12. See the following website to get an idea of the penalties involved: http://www.pennsylvania-criminal-defense.com/drugpossession.htm
  13. A "charge off" doesn't mean that you don't owe it. A charge off is just an accounting thing that allows a creditor to take a tax deduction for a bad debt. The money is still owed and when it's paid the creditor reverses the charge off and pays the taxes. So, yes, you need to pay it if you want your utilities turned on. Besides, paying it can only improve your credit score a little bit.
  14. I doubt if there is one. Or if there is, it really doesn't matter. A seller has no legal obligation to take anything back in the first place. You do know that, don't you? That they do it at all is company policy and they can set whatever conditions that they want to set.
  15. You don't have to contact your creditors. They already know that you are late or in default and they'll become aggressive when it suits them. Generally, you'll get a couple of letters and a few phone calls the first month. After that they pull out the stops. The best way to deal with creditors is pay them on time, every time. Otherwise there is no dealing with them. It's not harassing, it's dunning. That's what creditors do when they don't get paid. As for increasing the APR, that's automatic as soon as you are in default. Read your card member agreement. It'll tell you exactly when and how much. If you want to hold off creditors, either pay them or file bankruptcy. There's no in between.
  16. This may be splitting hairs but it's the child that would be entitled to compensation for the injury (if the store was liable) not the parent. The parent would be acting on behalf of the child in making the claim.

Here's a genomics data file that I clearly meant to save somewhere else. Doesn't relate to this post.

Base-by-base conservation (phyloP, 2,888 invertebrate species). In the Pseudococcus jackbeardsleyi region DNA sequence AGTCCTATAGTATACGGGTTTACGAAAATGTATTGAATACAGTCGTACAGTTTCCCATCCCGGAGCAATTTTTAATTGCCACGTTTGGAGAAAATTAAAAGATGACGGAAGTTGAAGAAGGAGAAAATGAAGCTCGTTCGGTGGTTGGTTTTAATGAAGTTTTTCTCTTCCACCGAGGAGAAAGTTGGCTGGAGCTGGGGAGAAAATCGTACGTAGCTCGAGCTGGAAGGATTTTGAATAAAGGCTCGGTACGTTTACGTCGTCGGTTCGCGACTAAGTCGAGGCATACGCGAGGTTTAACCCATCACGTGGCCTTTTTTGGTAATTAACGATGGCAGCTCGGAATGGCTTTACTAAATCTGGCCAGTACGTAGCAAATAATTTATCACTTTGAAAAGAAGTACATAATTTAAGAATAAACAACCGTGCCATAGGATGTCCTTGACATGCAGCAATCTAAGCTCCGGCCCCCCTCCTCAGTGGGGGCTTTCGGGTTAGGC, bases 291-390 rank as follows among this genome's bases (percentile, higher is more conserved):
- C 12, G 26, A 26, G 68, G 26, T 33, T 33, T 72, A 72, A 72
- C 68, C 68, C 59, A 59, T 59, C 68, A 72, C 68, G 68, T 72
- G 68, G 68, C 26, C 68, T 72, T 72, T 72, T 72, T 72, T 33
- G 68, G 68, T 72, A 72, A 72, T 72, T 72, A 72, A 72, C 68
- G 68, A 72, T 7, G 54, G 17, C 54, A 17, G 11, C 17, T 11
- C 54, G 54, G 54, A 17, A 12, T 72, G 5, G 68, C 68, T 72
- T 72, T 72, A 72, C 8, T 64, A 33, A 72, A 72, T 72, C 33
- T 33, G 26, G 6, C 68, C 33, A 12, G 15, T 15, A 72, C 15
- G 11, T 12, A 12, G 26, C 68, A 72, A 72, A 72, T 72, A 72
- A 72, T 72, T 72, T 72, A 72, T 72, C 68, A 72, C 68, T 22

17. In general, I don't see the property owner being liable here. And he certainly is not obligated to give you his insurance information. Adults were drinking. Adults put the couch on the fire with your son on it after your son asked them to do it. Both your son and the other 4 are negligent. Whether your son's contributory negligence eliminates his claim completely or partly depends on whether your un-named state follows contributory negligence law or comparative negligence law. Your post is further proof that booze makes people stupid.
  18. Here's the problem. If you WERE within 100' of the intersection, then you are at fault because you were where you weren't supposed to be and not expected to be. Whether you were 100% at fault is up to a judge or jury to determine but you will have to sue the tractor driver to get to that point. His insurance company is not your insurance company and owes you nothing until a court of law says so and how much. What other tractor drivers do is irrelevant.
  19. Yes. You would sue the driver and subpoena the witness.
  20. That's up to you. I suggest you get a letter from your doctor addressed to your employer (not just your immediate boss but the owner of the company) regarding your condition and duty requirements. Then, if you continue to get the same assignments, you get to decide if you want to stand up for yourself (pun not intended).
  21. The salon worker is full of baloney. There is no such law anywhere. It's just the opposite. Courts tend to void such liability waivers when the salon worker is negligent.
  22. Yes. As long as there is a judgment against you, the judgment creditor can hit your bank account and your paycheck at the same time. And for obvious reasons you don't get notice about the bank account till after it's frozen.
  23. No. The MVA is not responsible. If the MVA doesn't give you back the money, you go after the dealer in small claims court for his mistake.
  24. In most states where I have looked up UC laws for other posters you would have been eligible for UC from the date fired to the quit date in your notice (possibly the same rules in your un-named state). Had you filed timely you would have had one week's benefits after the one week waiting period. That you didn't start work until 2 weeks after your quit date is irrelevant. You wouldn't have gotten benefits for that period. UC benefits are not retroactive so if you filed now your claim would be denied. Keep this in mind for the future.